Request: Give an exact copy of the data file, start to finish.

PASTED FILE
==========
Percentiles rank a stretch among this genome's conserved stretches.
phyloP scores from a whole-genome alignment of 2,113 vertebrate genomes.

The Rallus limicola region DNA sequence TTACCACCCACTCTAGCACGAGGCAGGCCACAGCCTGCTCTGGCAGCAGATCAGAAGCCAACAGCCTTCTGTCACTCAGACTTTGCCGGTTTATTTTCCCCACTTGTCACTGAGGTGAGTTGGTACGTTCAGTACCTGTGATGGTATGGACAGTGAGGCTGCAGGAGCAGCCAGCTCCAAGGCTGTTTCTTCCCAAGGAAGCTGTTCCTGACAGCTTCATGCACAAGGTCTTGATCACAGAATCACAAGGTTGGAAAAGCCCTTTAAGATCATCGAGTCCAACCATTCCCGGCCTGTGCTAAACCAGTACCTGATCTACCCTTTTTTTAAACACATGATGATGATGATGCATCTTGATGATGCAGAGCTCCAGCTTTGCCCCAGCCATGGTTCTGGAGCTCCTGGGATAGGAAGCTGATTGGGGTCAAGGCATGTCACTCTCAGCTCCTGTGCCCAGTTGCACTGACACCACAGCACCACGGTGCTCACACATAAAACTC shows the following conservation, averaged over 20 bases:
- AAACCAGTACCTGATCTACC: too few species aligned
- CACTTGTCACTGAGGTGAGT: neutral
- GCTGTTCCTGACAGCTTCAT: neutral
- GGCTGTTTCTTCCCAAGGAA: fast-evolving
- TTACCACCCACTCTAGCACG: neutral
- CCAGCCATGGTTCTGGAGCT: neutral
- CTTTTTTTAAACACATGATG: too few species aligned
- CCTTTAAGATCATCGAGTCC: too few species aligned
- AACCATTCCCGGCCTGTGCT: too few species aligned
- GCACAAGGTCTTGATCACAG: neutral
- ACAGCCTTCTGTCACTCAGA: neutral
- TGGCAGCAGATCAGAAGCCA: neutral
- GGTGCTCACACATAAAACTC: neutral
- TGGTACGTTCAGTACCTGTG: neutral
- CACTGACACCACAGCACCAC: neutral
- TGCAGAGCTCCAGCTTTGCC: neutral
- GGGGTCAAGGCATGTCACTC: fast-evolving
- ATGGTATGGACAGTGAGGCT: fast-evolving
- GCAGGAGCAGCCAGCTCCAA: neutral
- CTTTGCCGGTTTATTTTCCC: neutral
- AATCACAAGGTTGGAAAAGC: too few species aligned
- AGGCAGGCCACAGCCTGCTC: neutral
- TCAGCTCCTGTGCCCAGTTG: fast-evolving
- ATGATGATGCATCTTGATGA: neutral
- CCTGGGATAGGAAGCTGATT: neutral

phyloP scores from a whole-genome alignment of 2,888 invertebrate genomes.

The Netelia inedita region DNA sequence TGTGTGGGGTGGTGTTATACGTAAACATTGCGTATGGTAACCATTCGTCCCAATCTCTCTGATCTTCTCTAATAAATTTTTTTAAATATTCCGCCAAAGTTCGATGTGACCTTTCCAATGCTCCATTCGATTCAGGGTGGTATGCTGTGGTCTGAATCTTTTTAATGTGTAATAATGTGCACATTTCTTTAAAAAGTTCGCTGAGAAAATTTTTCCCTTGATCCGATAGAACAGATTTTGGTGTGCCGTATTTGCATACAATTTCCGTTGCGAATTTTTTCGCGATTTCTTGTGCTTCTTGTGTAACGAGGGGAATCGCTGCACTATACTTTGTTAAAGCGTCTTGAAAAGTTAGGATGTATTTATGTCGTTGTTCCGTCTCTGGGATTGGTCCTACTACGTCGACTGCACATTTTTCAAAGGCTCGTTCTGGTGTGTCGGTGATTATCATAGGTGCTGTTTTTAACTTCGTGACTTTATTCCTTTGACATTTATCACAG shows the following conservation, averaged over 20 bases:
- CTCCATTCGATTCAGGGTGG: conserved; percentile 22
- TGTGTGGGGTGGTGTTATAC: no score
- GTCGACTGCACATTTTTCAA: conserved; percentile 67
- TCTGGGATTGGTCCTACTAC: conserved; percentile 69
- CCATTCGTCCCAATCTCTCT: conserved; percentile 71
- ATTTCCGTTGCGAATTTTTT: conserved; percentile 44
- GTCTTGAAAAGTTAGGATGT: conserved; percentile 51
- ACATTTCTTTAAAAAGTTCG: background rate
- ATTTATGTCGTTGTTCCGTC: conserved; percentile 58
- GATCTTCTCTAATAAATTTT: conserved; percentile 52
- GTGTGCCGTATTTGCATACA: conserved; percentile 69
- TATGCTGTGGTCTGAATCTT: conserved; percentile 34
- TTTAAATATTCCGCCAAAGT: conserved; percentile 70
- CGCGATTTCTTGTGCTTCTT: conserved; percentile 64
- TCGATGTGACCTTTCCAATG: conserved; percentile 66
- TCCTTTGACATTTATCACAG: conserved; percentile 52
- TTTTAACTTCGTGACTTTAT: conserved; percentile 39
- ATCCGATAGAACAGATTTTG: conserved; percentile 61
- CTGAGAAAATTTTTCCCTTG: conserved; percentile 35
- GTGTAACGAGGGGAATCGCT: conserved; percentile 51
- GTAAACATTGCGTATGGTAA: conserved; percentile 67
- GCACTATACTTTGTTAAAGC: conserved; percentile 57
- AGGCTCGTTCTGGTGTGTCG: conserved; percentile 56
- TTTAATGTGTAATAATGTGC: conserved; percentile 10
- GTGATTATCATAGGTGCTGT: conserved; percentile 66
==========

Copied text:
Percentiles rank a stretch among this genome's conserved stretches.
phyloP scores from a whole-genome alignment of 2,113 vertebrate genomes.

The Rallus limicola region DNA sequence TTACCACCCACTCTAGCACGAGGCAGGCCACAGCCTGCTCTGGCAGCAGATCAGAAGCCAACAGCCTTCTGTCACTCAGACTTTGCCGGTTTATTTTCCCCACTTGTCACTGAGGTGAGTTGGTACGTTCAGTACCTGTGATGGTATGGACAGTGAGGCTGCAGGAGCAGCCAGCTCCAAGGCTGTTTCTTCCCAAGGAAGCTGTTCCTGACAGCTTCATGCACAAGGTCTTGATCACAGAATCACAAGGTTGGAAAAGCCCTTTAAGATCATCGAGTCCAACCATTCCCGGCCTGTGCTAAACCAGTACCTGATCTACCCTTTTTTTAAACACATGATGATGATGATGCATCTTGATGATGCAGAGCTCCAGCTTTGCCCCAGCCATGGTTCTGGAGCTCCTGGGATAGGAAGCTGATTGGGGTCAAGGCATGTCACTCTCAGCTCCTGTGCCCAGTTGCACTGACACCACAGCACCACGGTGCTCACACATAAAACTC shows the following conservation, averaged over 20 bases:
- AAACCAGTACCTGATCTACC: too few species aligned
- CACTTGTCACTGAGGTGAGT: neutral
- GCTGTTCCTGACAGCTTCAT: neutral
- GGCTGTTTCTTCCCAAGGAA: fast-evolving
- TTACCACCCACTCTAGCACG: neutral
- CCAGCCATGGTTCTGGAGCT: neutral
- CTTTTTTTAAACACATGATG: too few species aligned
- CCTTTAAGATCATCGAGTCC: too few species aligned
- AACCATTCCCGGCCTGTGCT: too few species aligned
- GCACAAGGTCTTGATCACAG: neutral
- ACAGCCTTCTGTCACTCAGA: neutral
- TGGCAGCAGATCAGAAGCCA: neutral
- GGTGCTCACACATAAAACTC: neutral
- TGGTACGTTCAGTACCTGTG: neutral
- CACTGACACCACAGCACCAC: neutral
- TGCAGAGCTCCAGCTTTGCC: neutral
- GGGGTCAAGGCATGTCACTC: fast-evolving
- ATGGTATGGACAGTGAGGCT: fast-evolving
- GCAGGAGCAGCCAGCTCCAA: neutral
- CTTTGCCGGTTTATTTTCCC: neutral
- AATCACAAGGTTGGAAAAGC: too few species aligned
- AGGCAGGCCACAGCCTGCTC: neutral
- TCAGCTCCTGTGCCCAGTTG: fast-evolving
- ATGATGATGCATCTTGATGA: neutral
- CCTGGGATAGGAAGCTGATT: neutral

phyloP scores from a whole-genome alignment of 2,888 invertebrate genomes.

The Netelia inedita region DNA sequence TGTGTGGGGTGGTGTTATACGTAAACATTGCGTATGGTAACCATTCGTCCCAATCTCTCTGATCTTCTCTAATAAATTTTTTTAAATATTCCGCCAAAGTTCGATGTGACCTTTCCAATGCTCCATTCGATTCAGGGTGGTATGCTGTGGTCTGAATCTTTTTAATGTGTAATAATGTGCACATTTCTTTAAAAAGTTCGCTGAGAAAATTTTTCCCTTGATCCGATAGAACAGATTTTGGTGTGCCGTATTTGCATACAATTTCCGTTGCGAATTTTTTCGCGATTTCTTGTGCTTCTTGTGTAACGAGGGGAATCGCTGCACTATACTTTGTTAAAGCGTCTTGAAAAGTTAGGATGTATTTATGTCGTTGTTCCGTCTCTGGGATTGGTCCTACTACGTCGACTGCACATTTTTCAAAGGCTCGTTCTGGTGTGTCGGTGATTATCATAGGTGCTGTTTTTAACTTCGTGACTTTATTCCTTTGACATTTATCACAG shows the following conservation, averaged over 20 bases:
- CTCCATTCGATTCAGGGTGG: conserved; percentile 22
- TGTGTGGGGTGGTGTTATAC: no score
- GTCGACTGCACATTTTTCAA: conserved; percentile 67
- TCTGGGATTGGTCCTACTAC: conserved; percentile 69
- CCATTCGTCCCAATCTCTCT: conserved; percentile 71
- ATTTCCGTTGCGAATTTTTT: conserved; percentile 44
- GTCTTGAAAAGTTAGGATGT: conserved; percentile 51
- ACATTTCTTTAAAAAGTTCG: background rate
- ATTTATGTCGTTGTTCCGTC: conserved; percentile 58
- GATCTTCTCTAATAAATTTT: conserved; percentile 52
- GTGTGCCGTATTTGCATACA: conserved; percentile 69
- TATGCTGTGGTCTGAATCTT: conserved; percentile 34
- TTTAAATATTCCGCCAAAGT: conserved; percentile 70
- CGCGATTTCTTGTGCTTCTT: conserved; percentile 64
- TCGATGTGACCTTTCCAATG: conserved; percentile 66
- TCCTTTGACATTTATCACAG: conserved; percentile 52
- TTTTAACTTCGTGACTTTAT: conserved; percentile 39
- ATCCGATAGAACAGATTTTG: conserved; percentile 61
- CTGAGAAAATTTTTCCCTTG: conserved; percentile 35
- GTGTAACGAGGGGAATCGCT: conserved; percentile 51
- GTAAACATTGCGTATGGTAA: conserved; percentile 67
- GCACTATACTTTGTTAAAGC: conserved; percentile 57
- AGGCTCGTTCTGGTGTGTCG: conserved; percentile 56
- TTTAATGTGTAATAATGTGC: conserved; percentile 10
- GTGATTATCATAGGTGCTGT: conserved; percentile 66